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The World of Nursing: Then and Now

Pam Cipriano, PhD, RN, FAAN, NEA-BC Editor-in-chief | American Nurse Today

Now:</4>
  • Nursing care is highly specialized, and hospital patients are grouped geographically in units by disease or body system.
  • Computed tomography and magnetic resonance imaging scans are the first order of business before a definitive diagnosis is made.
  • The average length of stay in acute-care hospitals is 4 days (down from 11.4 days in 1975).
  • Heart revascularization procedures are done on an outpatient basis in the catheterization lab in one day.
  • Scopes and lasers are used to treat numerous bleeding conditions.
  • I.V. infusions are regulated with sophisticated pumps run by safety software.
  • Plastic shoes, clogs, and sneakers are common footwear for nurses.
  • Pharmacists and pharmacy technicians prepare, compound, and deliver drugs and infusions following rigorous safety checks, sometimes involving preparation in special hoods.
  • Automated beds are used to weigh and reposition patients.
  • Ceiling-mounted lifts transport patients from bed to commode.
  • Nursing caps occupy space in museums.
  • More than two-thirds of patients exceed the 5-year survival rates for most cancers.
  • Online references for pharmaceuticals, nursing procedures, and evidence-based practice provide instant information at the point of care.
  • Home-care nurses provide acute- and critical-care interventions, and teach family members how to perform these techniques.
  • National patient safety goals mandate practices to minimize the risk of errors.
  • Multidrug resistant organisms create daily challenges for patients, families, staff, and caregivers.
  • Elderly patients undergo invasive procedures at the request of family, even when healthcare professionals know such care is futile.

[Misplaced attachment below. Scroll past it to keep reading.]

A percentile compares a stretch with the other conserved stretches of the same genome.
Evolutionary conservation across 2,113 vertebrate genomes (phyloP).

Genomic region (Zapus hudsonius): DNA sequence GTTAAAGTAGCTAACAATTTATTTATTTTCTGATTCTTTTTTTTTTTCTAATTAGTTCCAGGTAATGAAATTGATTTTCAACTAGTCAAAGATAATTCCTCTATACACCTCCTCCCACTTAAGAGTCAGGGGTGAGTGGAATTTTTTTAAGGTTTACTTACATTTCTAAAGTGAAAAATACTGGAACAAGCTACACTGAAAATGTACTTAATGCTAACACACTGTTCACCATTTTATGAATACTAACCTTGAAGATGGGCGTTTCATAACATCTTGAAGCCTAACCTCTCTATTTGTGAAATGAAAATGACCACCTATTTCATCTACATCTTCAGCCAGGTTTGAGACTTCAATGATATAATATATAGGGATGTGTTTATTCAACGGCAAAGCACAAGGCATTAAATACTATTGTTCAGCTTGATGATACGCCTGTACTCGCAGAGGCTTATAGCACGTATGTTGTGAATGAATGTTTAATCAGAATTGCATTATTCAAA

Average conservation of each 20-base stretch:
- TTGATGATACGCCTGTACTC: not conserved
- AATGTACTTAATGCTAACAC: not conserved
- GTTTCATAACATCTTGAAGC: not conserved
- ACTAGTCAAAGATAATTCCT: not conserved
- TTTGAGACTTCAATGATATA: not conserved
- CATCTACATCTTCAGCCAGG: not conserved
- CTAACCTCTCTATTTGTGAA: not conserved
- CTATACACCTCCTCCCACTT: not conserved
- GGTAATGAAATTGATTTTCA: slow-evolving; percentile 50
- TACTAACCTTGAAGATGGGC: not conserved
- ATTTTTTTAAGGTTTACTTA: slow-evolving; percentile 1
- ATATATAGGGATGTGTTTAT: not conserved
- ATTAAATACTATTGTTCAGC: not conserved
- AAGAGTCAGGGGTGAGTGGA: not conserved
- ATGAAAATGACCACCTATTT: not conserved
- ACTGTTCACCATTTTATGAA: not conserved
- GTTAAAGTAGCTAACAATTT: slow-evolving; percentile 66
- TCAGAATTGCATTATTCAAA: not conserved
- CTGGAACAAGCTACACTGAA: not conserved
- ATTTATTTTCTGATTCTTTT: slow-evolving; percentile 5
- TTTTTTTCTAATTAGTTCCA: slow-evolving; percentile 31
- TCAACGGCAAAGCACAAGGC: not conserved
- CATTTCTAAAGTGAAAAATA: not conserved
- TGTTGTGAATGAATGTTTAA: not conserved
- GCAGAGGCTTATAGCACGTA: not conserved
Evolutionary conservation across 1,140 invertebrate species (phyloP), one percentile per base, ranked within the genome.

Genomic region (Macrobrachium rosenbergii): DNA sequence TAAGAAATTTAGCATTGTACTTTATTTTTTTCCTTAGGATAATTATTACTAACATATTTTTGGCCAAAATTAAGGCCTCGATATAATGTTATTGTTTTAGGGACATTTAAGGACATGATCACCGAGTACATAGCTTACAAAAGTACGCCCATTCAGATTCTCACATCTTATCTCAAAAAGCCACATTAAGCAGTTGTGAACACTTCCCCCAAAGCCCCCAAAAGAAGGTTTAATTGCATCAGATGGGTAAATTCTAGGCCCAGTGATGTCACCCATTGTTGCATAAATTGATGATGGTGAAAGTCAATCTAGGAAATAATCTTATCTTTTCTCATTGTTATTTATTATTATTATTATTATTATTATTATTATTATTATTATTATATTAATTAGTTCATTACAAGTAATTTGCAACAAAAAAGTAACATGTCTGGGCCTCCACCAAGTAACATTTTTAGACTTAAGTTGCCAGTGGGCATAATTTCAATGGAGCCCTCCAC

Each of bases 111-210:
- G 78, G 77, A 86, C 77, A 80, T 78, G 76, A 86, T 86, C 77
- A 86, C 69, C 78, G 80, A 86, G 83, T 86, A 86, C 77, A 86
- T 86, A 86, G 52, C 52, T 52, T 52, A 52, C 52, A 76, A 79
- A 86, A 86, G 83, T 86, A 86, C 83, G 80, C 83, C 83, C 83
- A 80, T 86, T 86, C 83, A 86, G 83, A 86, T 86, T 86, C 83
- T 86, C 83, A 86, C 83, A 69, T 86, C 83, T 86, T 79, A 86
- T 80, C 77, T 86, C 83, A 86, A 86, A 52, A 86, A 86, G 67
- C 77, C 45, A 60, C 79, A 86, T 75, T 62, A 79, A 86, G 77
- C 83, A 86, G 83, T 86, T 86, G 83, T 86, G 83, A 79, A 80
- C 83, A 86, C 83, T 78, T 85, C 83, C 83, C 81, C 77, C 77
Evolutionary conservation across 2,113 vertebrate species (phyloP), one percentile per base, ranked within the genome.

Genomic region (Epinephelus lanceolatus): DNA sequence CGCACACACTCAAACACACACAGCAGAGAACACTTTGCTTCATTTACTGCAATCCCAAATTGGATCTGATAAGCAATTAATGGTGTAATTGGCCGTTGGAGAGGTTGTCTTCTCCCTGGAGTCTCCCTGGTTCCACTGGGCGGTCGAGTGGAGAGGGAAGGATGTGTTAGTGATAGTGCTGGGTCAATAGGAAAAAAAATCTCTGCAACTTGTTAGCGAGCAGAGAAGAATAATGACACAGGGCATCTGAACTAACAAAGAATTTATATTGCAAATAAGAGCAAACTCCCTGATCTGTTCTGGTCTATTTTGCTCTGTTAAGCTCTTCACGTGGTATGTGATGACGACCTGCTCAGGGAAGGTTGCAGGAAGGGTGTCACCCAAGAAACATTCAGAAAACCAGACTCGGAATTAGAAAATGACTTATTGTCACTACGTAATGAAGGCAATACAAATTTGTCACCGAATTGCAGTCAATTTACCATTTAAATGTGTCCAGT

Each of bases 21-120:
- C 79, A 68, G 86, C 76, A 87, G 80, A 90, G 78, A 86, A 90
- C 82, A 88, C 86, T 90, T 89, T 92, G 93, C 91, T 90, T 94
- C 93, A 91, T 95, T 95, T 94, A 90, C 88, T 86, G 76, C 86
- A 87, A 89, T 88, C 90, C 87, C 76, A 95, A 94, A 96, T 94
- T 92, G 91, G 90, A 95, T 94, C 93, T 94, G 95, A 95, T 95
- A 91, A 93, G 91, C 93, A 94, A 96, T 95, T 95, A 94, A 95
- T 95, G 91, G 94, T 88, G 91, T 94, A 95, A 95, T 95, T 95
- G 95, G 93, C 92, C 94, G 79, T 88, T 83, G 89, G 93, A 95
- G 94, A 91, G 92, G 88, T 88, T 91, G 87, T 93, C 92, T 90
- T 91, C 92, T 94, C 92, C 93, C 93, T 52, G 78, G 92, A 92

• Low-birth-weight babies have a survival rate of 90% (up from less than 50% in 1960).
  • Nurses provide a growing percentage of primary-care and chronic-care patient management.
  • Nurses are leaders in every aspect of healthcare delivery, education, research, and policy formation.



While some people pine for the “good old days," we need to appreciate the scientific and technological advances that allow nurses to deliver sophisticated care in a contemporary fast-paced environment. At the same time, we must preserve and practice the time-honored skills of listening, therapeutic conversation, and personal touch in caring for patients and families.

Nurses are the ultimate healthcare monitors—vigilant observers and problem solvers, poised to take action whatever the challenge. Our mindset is one of preserving the unique attributes of our roles while embracing the progress that helps us excel.

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Featured Author: American Nurse Today
American Nurse Today, the official journal of the American Nurses Association (ANA) is a fresh voice of nursing across America. The journal reaches over 175,000 dedicated nurses in a multitude of specialties and practice settings.

Published monthly, six times in print and six times in electronic format, American Nurse Today is a comprehensive, timely, trusted information source that nurses can rely on to:
• Enhance patient outcomes
• Develop their professional careers
• Build their educational foundation of best practices

As the only full-service professional organization representing the nation’s 3.1 million Registered Nurses, ANA is the driving force for nurses. ANA is a recognized and respected voice that shapes nursing practice standards and defines the code of ethics for the profession. ANA keeps the interests of nurses in the forefront of national debate and is responsible for many healthcare reforms. The organization focuses its work on core issues of vital concern to the nation’s registered nurses – nursing shortage, appropriate staffing, health and safety, workplace rights and patient safety/advocacy in addition to its cornerstone work, ethics and standards.

This article was originally published on American Nurse Today


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